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alberta oil

It's easy to point fingers at Ottawa, but cooperation is the best way to bridge the West-East divide.
Too much oil production isn't always a good thing.
Alberta's latest economic recession is over, but it will happen again (and again) without sustainable long-term solutions.
Instead of trying to diversify Alberta's economy according to the global markets of the 21st century, Mr. Kenney is trying to find a scapegoat.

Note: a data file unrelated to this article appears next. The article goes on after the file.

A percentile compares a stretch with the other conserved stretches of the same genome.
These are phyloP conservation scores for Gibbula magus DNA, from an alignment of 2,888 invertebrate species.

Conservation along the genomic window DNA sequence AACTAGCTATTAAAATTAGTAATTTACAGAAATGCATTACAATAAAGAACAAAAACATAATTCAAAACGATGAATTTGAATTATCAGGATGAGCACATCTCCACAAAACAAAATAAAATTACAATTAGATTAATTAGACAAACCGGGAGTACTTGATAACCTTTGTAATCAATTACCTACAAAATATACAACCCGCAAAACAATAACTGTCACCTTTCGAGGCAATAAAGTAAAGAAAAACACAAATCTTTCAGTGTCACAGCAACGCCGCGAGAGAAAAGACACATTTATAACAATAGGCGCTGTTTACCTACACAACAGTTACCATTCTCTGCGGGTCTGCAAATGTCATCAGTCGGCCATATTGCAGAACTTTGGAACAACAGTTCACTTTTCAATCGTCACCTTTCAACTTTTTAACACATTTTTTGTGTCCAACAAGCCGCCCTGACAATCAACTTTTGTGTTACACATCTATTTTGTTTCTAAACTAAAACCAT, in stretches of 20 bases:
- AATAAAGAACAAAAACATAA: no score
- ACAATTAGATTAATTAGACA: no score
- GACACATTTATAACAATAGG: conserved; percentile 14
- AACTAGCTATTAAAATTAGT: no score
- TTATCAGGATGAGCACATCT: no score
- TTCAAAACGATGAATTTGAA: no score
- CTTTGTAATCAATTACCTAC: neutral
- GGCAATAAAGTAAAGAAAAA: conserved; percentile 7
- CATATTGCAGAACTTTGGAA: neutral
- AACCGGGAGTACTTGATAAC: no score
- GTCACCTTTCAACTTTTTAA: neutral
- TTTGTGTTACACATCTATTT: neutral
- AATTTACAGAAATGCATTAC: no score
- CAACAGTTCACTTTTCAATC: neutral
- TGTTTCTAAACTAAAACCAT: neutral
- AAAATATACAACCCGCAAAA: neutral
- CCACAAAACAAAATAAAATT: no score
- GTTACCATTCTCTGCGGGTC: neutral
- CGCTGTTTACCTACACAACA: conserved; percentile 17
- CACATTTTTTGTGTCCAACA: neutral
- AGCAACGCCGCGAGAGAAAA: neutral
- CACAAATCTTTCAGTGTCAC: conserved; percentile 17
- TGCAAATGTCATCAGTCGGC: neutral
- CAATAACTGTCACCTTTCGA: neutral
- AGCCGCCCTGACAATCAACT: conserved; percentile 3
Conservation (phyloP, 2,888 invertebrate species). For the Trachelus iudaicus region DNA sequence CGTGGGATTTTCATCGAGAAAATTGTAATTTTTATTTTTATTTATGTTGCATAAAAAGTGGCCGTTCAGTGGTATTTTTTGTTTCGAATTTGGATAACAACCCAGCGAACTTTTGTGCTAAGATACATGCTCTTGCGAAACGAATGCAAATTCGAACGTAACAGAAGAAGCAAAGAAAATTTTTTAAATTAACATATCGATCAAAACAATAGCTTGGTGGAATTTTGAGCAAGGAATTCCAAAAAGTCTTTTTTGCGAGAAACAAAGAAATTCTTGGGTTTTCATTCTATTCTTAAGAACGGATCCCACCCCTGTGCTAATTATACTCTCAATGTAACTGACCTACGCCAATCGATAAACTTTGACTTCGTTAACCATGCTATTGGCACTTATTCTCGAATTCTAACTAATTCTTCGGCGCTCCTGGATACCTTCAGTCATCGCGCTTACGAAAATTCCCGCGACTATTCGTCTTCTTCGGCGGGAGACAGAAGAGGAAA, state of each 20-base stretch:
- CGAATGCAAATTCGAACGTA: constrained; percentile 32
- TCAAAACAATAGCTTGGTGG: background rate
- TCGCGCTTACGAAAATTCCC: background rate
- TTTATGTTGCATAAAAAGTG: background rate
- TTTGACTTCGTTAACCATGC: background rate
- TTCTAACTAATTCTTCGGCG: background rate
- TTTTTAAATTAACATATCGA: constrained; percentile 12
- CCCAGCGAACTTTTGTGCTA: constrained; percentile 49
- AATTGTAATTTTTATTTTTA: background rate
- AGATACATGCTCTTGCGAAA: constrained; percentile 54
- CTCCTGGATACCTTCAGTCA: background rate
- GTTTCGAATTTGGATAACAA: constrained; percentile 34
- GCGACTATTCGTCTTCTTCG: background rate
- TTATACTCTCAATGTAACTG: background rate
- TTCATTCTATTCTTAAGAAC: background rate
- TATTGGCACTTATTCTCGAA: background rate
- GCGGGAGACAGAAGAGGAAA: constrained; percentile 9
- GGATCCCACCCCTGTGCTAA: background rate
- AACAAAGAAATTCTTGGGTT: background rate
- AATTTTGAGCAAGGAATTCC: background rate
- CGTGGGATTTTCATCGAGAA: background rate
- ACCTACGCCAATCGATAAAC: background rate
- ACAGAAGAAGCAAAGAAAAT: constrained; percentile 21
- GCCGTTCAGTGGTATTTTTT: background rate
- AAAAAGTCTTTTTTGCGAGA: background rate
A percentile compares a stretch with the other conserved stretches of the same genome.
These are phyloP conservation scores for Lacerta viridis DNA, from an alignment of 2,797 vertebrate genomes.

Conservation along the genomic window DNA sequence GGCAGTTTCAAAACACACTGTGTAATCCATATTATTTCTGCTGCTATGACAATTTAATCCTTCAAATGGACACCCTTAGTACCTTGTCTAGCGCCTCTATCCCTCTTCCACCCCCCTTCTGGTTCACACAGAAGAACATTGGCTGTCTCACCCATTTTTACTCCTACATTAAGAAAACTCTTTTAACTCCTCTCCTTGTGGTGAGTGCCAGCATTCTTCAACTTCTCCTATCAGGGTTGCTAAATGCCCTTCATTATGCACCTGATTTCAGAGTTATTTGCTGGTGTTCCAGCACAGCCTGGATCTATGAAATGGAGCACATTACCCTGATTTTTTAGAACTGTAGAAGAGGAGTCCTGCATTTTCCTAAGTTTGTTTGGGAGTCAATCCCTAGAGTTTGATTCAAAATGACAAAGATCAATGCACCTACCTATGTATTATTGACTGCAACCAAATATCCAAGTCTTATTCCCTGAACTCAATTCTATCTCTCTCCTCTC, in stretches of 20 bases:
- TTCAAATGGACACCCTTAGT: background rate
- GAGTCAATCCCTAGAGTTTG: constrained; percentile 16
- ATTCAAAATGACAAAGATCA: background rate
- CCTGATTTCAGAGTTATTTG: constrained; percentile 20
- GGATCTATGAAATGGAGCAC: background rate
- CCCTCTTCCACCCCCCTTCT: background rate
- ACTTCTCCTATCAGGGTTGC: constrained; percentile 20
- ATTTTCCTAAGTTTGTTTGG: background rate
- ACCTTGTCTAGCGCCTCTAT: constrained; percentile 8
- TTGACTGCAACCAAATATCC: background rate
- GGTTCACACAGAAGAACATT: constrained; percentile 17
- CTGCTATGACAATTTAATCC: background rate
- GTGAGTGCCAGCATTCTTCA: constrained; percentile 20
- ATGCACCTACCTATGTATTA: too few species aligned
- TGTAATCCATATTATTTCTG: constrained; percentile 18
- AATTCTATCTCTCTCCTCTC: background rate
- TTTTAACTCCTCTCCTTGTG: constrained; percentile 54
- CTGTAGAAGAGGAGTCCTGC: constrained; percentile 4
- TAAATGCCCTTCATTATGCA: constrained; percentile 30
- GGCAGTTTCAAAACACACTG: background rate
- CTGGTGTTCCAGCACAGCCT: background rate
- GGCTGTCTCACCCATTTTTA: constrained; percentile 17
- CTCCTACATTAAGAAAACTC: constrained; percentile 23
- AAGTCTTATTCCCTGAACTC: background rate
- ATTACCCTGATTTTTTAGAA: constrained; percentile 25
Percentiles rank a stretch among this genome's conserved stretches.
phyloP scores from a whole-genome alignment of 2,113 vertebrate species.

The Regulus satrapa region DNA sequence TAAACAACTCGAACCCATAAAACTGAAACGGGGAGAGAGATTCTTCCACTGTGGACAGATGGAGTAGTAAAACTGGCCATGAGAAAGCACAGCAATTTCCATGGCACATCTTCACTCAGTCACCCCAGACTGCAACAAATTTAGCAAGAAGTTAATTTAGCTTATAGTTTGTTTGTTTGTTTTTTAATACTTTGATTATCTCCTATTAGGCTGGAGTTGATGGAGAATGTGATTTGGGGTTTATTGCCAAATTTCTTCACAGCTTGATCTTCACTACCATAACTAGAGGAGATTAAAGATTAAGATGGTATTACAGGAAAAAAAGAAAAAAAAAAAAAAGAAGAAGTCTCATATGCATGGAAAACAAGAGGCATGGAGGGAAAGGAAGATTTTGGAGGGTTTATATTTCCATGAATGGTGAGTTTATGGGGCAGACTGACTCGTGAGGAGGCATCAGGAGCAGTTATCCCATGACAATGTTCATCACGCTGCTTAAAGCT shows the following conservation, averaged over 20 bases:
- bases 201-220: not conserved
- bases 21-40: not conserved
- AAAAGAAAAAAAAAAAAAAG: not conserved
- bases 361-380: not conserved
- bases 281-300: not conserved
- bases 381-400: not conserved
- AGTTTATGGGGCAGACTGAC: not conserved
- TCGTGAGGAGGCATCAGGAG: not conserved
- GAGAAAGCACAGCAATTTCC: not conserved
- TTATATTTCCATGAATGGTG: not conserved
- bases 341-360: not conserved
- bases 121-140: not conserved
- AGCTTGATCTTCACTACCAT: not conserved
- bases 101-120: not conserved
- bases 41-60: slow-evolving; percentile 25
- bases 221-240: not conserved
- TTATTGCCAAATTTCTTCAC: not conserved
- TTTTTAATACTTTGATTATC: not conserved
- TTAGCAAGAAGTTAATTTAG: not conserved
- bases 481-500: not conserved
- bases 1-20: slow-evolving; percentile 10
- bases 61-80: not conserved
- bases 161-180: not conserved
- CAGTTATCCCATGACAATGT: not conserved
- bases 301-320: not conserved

Low prices and U.S competition are forcing the oilsands to retrench.
The two oil-rich jurisdictions take very different approaches to business.
To the public decision-makers who may not have gotten the message: Albertan oil sands development is profitable for Quebec, and Quebecers want Albertan oil.
As the year draws to a close, it's worth looking back at some of the public policy issues that made headlines over the past 12 months, and that have a good chance of being in the news during the next 12 as well.
O RLY?
I have come to the conclusion that this decision is too important to leave in the hands of short-sighted federal, provincial and municipal politicians. Nor do I want to leave it to the oil industry or other lobbyist or environmental groups to decide. I want the ultimate decision to be made by the people of Canada, all the people, every single one.